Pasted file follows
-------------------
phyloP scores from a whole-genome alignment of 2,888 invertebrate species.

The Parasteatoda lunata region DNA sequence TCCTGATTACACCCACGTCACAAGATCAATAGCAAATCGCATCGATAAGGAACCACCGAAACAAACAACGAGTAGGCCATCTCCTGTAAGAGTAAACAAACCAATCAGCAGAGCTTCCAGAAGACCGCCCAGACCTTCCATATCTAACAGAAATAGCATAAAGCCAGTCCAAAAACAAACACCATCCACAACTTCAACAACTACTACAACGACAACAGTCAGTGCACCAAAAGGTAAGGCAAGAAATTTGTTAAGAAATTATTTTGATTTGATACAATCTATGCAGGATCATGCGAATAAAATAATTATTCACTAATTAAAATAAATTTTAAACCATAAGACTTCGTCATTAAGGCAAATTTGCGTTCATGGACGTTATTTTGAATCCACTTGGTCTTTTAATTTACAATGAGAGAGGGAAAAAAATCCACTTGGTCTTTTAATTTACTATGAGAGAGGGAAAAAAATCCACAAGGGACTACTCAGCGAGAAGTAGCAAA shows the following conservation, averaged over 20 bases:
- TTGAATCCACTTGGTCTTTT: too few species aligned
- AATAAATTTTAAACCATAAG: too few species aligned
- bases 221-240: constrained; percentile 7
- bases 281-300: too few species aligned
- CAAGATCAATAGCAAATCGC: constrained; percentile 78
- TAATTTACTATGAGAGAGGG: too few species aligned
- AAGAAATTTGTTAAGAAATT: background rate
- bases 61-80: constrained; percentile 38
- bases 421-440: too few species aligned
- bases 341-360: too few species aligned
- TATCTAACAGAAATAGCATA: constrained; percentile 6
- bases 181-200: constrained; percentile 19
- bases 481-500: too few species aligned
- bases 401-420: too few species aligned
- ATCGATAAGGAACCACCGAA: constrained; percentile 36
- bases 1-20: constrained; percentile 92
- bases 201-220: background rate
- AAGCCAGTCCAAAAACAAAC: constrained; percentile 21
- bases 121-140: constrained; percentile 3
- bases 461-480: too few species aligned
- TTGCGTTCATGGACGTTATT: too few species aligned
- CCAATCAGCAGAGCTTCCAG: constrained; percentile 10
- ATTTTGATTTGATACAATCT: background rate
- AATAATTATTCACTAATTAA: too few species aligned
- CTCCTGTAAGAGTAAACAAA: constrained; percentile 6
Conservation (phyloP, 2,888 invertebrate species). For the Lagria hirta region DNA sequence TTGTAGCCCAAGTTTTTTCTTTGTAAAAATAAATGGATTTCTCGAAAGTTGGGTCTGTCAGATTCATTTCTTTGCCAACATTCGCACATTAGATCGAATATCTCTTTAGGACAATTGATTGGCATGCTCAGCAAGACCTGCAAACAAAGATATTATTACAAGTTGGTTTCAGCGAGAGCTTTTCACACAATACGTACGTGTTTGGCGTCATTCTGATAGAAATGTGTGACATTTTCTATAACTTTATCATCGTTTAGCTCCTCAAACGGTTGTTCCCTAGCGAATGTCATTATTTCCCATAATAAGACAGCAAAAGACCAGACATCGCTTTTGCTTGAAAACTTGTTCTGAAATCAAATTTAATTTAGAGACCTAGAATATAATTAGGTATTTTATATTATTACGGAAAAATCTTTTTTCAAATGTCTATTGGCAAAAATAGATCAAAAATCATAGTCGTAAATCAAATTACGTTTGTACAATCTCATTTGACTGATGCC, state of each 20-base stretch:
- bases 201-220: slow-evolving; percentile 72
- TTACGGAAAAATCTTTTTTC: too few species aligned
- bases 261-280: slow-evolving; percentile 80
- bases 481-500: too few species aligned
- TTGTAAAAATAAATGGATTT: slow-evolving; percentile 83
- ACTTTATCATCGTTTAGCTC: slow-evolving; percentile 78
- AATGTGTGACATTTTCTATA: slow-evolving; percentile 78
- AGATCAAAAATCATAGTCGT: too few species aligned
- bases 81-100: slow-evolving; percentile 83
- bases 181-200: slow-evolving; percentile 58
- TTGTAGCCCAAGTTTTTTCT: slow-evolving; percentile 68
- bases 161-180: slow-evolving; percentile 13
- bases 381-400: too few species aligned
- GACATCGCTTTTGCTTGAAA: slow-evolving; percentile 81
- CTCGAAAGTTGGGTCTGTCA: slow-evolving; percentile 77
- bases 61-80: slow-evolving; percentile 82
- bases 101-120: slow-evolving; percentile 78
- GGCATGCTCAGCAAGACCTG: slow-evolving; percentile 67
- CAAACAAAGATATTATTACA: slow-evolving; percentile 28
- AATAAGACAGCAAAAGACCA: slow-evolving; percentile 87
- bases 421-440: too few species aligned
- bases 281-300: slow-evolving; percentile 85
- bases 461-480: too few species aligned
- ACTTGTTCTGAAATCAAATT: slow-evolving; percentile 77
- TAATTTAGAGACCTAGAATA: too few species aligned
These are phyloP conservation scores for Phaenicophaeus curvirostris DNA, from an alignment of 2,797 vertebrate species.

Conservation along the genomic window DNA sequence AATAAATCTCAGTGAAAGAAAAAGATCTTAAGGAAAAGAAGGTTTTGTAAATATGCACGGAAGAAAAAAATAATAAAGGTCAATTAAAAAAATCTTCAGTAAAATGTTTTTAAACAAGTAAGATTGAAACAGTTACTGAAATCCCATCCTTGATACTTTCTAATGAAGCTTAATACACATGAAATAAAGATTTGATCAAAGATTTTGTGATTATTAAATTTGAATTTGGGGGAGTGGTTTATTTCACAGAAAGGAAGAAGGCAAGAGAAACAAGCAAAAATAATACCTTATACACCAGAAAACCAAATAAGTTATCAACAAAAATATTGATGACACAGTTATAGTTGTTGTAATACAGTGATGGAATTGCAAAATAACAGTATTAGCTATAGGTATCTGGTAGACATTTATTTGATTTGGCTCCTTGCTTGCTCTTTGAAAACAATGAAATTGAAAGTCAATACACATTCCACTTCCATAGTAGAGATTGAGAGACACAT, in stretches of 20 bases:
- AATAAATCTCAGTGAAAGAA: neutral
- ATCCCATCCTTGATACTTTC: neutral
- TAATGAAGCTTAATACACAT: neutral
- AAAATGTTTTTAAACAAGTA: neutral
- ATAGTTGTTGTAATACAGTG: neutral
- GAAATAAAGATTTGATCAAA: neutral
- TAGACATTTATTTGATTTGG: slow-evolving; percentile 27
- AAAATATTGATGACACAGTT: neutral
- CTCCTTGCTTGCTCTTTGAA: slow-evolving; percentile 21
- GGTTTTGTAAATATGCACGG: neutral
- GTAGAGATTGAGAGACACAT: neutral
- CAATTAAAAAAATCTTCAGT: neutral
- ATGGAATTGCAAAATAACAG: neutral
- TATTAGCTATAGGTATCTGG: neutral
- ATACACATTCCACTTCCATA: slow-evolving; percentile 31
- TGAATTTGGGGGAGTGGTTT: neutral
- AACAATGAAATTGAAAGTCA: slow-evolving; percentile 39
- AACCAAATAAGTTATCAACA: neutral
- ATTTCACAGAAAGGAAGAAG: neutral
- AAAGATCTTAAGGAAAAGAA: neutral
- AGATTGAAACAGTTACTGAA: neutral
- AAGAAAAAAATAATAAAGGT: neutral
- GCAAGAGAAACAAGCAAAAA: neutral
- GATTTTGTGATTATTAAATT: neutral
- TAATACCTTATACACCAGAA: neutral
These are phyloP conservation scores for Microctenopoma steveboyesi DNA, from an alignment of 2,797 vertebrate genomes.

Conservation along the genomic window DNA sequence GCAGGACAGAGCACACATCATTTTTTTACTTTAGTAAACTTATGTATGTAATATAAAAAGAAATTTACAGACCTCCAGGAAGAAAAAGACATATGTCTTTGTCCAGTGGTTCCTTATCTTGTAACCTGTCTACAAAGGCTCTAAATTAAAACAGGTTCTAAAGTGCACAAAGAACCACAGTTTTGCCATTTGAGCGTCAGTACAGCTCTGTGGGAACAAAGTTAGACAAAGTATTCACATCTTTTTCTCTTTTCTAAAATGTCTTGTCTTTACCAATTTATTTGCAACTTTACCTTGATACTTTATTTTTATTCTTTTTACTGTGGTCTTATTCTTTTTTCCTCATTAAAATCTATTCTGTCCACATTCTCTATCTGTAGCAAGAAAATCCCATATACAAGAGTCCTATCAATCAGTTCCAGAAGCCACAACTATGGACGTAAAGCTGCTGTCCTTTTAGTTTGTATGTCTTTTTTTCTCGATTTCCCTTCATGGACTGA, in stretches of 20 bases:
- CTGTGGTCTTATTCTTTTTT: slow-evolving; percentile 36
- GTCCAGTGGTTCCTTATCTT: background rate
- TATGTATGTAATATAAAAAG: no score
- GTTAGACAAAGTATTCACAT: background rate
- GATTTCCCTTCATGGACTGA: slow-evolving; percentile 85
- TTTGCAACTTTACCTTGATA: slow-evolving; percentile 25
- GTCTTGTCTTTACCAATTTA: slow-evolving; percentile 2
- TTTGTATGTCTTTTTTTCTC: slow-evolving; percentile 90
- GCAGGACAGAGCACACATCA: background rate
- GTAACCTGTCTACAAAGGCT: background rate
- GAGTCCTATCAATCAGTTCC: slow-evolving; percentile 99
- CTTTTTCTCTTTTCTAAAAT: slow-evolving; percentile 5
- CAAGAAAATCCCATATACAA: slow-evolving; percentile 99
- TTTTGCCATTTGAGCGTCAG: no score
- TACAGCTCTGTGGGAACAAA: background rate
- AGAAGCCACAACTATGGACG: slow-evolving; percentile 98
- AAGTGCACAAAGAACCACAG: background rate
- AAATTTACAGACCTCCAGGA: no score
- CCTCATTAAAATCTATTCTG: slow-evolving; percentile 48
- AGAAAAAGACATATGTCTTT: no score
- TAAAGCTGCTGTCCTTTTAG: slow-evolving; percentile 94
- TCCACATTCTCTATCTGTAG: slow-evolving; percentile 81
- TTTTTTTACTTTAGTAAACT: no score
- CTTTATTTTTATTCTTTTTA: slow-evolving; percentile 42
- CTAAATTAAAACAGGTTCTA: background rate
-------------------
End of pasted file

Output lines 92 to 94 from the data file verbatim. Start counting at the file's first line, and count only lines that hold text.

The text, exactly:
- GTAACCTGTCTACAAAGGCT: background rate
- GAGTCCTATCAATCAGTTCC: slow-evolving; percentile 99
- CTTTTTCTCTTTTCTAAAAT: slow-evolving; percentile 5